A Corkman approached a friend of his last week and asked what he thought of today's All-Ireland final pairing. His old pal, known locally as a wise old hurling sage, was supping a pint and didn't even lift his head, replied, "'Twill be like a war without the killing."
There was a time when such a prediction would most often come to pass, but in modern-day hurling, where goalkeepers are not maimed and fancy corner-forwards actually survive to get a touch of the ball, the game has become a lot more gentle. Yet, it will be furious stuff.
Over the past few weeks, players from both the Kilkenny and Tipperary teams will have listened to older fellas emphasising the rivalry that has always existed between the two counties and today they won't want to be found out as a weak link.
Down through the years there has been mutual respect, but no great love between these teams, especially for those just on either side of the county boundaries. The bragging rights were firmly with Tipperary up to the 1960s but they are most definitely with those on the Kilkenny side now.
In the last six championships there have been six consecutive Kilkenny/Tipperary clashes, not to mention three National League finals as well and barring the memorable 2010 All-Ireland final Kilkenny have won them all.
Since that victory in the 2010 decider, on a day defined by Lar Corbett's breathtaking hat-trick, Tipperary have scarcely had a look-in.
These past few years we've seen most everything that this derby can throw up. A controversial penalty in 2009, Lar stopping the drive for five in 2010, then the infamous marking of Tommy Walsh two years later.
Before last year's qualifier, as the Tipperary team bus moved towards Nowlan Park two hours before throw-in, the visiting players wondered why it was so quiet outside the ground. The answer became apparent once they got inside; the Kilkenny supporters were already there, waiting impatiently, baying for blood.
This year, Kilkenny came to Thurles and again put Tipperary to the sword in the League final. That was the day a lot of home fans lost faith in their team. The question was posed: "Is this really a rivalry if the same team keeps winning?"
Well, it is and it will be as fierce today as it was down through the years when Tipperary gave Kilkenny lots of it.
With Eamon O'Shea back at the helm, Tipperary have gradually found levels of performance that their manager always believed were within them. When he addressed the team as coach in the dressing room before the 2010 final, O'Shea roared at the players to attack the pillars of the Kilkenny team (their famed half-back line), encouraging his men to believe that if the pillars fell, so too would Kilkenny. That's what happened on the day.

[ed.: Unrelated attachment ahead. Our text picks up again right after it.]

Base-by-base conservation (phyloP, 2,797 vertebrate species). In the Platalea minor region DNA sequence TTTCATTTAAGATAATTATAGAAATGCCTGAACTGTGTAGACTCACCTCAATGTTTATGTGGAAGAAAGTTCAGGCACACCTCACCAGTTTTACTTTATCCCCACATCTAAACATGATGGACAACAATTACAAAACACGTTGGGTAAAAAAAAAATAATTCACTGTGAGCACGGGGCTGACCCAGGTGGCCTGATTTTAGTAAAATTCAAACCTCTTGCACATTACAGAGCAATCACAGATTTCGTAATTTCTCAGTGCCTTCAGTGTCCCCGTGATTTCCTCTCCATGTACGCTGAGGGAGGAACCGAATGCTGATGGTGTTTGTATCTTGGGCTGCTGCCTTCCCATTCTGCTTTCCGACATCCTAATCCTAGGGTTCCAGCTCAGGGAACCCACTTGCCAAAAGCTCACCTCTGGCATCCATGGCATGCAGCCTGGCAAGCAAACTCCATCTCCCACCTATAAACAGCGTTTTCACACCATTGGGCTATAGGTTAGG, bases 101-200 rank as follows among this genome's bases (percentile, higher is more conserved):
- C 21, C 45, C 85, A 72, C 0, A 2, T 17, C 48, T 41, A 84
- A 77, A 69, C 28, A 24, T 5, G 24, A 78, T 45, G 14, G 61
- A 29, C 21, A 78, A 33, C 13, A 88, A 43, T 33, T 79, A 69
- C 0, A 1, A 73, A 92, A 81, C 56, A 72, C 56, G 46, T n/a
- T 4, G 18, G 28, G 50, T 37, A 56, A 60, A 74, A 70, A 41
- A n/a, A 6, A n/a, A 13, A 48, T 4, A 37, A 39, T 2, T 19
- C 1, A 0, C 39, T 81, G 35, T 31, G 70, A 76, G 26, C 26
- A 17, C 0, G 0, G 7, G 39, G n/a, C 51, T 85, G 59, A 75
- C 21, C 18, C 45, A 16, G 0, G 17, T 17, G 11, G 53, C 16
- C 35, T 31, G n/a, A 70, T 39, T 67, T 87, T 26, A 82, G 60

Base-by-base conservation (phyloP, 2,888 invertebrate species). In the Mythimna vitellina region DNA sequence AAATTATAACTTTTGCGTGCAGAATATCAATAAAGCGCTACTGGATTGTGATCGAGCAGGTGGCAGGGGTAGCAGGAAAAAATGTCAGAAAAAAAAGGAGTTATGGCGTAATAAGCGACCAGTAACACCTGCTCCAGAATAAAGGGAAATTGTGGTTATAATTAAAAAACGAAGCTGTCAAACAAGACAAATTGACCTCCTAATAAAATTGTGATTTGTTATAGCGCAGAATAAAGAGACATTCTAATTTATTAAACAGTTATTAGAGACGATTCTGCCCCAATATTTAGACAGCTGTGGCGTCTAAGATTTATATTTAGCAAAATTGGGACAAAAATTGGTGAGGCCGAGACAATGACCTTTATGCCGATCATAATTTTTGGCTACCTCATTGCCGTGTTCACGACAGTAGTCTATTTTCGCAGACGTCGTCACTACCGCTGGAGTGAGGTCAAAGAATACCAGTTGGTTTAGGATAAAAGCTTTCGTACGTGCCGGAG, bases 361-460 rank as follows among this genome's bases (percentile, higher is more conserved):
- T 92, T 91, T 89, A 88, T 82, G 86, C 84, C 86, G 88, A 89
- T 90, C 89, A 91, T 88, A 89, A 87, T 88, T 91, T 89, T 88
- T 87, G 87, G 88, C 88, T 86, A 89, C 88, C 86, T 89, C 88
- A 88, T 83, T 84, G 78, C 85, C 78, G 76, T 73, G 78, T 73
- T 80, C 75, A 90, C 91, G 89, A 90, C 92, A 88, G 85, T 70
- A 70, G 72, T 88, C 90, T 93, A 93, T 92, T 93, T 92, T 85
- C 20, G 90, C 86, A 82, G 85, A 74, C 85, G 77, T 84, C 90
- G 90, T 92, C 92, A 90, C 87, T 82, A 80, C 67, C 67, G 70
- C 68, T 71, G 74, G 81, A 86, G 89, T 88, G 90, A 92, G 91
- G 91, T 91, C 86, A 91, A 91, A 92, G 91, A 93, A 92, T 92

Will the wheel turn this afternoon? If so, Tipperary will have to pitch up physically and be prepared to dog it out until the final whistle. Gala hurlers like John O'Dwyer and Seamus Callanan will have to go foraging for dirty ball and how they respond to that test will help dictate the outcome.
There is a sense that some Kilkenny legs are growing weary; that they are susceptible to pace and fresh legs, but look at what is at stake: A perfect 10 for Henry Shefflin and Brian Cody. Tipperary know what's coming; they are used to fierce tribal contests. They are surrounded by more counties than any other in Ireland, eight in all - most of them strong hurling counties, and this task will not upset them.
Today, we look forward to JJ and Seamie, Lar and maybe Jackie, The Bonner oiling Tipp's engine, Richie Hogan running midfield. Shefflin from the bench and Paudie Maher plucking his first ball from the skies.
We are salivating at the prospect of Cody's match-ups and equally seeing what O'Shea can derive from his team.
This is the latest chapter in an epic struggle. Bring it on.
Sunday Indo Sport
In the 2010 All-Ireland final, Gearóid Ryan found his natural vocation, drifting out the field and delivering textbook ball into the forward line. He wore a forward's number but it was misleading. He didn't have a conventional forward's charter. He went after ball rather than waiting for it. When he had ball, he used it smartly. His manager Eamon O'Shea is asked about the tidiness of those quicksilver dispatches four years ago. "Yeah," he nods, "he's the best striker we have."
WEDNESDAY evening in Kilkenny and a brooding sky hangs over the city, but after recovering from two years decimated by career-threatening injuries, Mick Fennelly sees only brightness. He is suitably enthusiastic about today's All-Ireland final and animated at what the future might hold.